In the U.S., where recovery in the labor market has been impressive, record job vacancies are being reported. According to the U.S. Bureau of Labor Statistics, job openings in the world’s largest economy sat at 10.4 million in September (the latest available figures at the time of publication). This number is well above the number of hires in September, at about 6.5 million. The incongruity indicates a huge mismatch in the American labor market right now.

To provide a more global context, in Europe, the Middle East, and Africa (EMEA), signs of a strengthening economy and labor market are also growing. Eurozone business activity recently grew by its fastest rate in 15 years. In the U.K., businesses face the worst labor shortage since 1997, and a combination of higher demand and border restrictions has led to the fastest drop in talent availability on record.

The most vexing aspect of today’s market is that demand for labor is rising, while millions remain unemployed around the world. In Organization for Economic Co-operation and Development (OECD) countries — including the likes of the U.S., U.K., most of Western Europe, Japan, and Korea — there is still a deficit of eight million jobs, as well as 14 million more people who are voluntarily staying out of the labor market compared to the end of 2019. Unemployment figures also fail to reflect underemployment problems in places like Australia, where a growing number of people can’t get enough work to meet their income needs. Additionally, we know that the pandemic forced more women out of the workforce than men due to factors such as family obligations.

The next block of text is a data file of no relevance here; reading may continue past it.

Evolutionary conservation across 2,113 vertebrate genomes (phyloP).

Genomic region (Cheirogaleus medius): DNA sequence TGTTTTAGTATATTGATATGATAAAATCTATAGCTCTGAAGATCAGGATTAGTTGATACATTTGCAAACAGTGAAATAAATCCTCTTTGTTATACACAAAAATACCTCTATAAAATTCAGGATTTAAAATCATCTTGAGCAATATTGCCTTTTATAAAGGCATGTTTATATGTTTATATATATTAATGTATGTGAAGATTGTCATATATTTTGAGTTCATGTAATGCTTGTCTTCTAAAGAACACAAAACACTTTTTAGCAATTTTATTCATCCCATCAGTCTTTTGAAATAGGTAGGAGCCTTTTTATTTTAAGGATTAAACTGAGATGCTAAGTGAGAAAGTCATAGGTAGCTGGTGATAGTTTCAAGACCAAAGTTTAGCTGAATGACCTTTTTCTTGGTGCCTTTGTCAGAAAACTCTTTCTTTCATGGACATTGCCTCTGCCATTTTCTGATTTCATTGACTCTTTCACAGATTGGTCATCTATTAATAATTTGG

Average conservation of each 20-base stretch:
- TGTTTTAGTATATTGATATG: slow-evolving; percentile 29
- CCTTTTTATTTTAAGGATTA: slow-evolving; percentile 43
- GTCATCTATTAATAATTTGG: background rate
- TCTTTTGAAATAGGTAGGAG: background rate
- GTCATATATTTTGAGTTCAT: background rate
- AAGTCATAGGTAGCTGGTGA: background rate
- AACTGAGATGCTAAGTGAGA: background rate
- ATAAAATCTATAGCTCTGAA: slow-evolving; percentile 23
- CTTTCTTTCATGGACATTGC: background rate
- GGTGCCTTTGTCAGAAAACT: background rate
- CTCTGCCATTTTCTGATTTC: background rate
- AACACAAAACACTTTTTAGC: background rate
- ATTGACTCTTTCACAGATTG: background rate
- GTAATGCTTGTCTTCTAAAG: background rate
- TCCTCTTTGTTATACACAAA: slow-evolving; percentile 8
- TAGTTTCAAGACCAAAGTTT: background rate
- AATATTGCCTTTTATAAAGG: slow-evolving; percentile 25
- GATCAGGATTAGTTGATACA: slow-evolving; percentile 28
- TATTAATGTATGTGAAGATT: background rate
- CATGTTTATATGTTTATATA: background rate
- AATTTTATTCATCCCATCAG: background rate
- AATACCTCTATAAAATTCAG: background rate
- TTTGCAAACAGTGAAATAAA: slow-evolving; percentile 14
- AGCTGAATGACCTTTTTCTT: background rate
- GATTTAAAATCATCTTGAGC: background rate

A number of factors have played into the scarcity within the talent market. The movement dubbed the Great Resignation is one of them, and it appears to have three main drivers:

1. Retirement
For the last year and a half, people have had the opportunity to “try on retirement for size.” Many are realizing that life away from the office is more appealing than they thought. The marriages of many baby boomers have strengthened over more glasses (read: bottles) of wine than in the past. Coupling up the happiness on the home front with the rebound in the stock market, people are feeling flush with cash, and confident to pull the rip cord early on retirement.
2. The existential crisis
Many are asking, “Do I want to do this for the rest of my life?” Meaning, many people are asking if they’re fulfilled in their career — be it with their company, or within their industry as a whole. For those of whom the answer is no, they are open to new opportunities, and with the demand so high, they are aplenty.
3. Forced resignation
Many employees were constrained to run the cost-benefit analysis of staying home to manage familial matters versus their careers. If the numbers didn’t pencil out, many left the workforce.

Another contributing factor is the shift to a candidate’s market, where we see a combination of high demand for talent, scarcity of that talent, and increasing flexibility in working arrangements.

⇒ The pandemic has brought about an entirely new way of conducting business, with many companies operating with a “distributed workforce” model (put another way, work from anywhere). We have found that remote work, defined as working outside the office the majority of the time, is now, and perhaps has always been, a massive currency for people.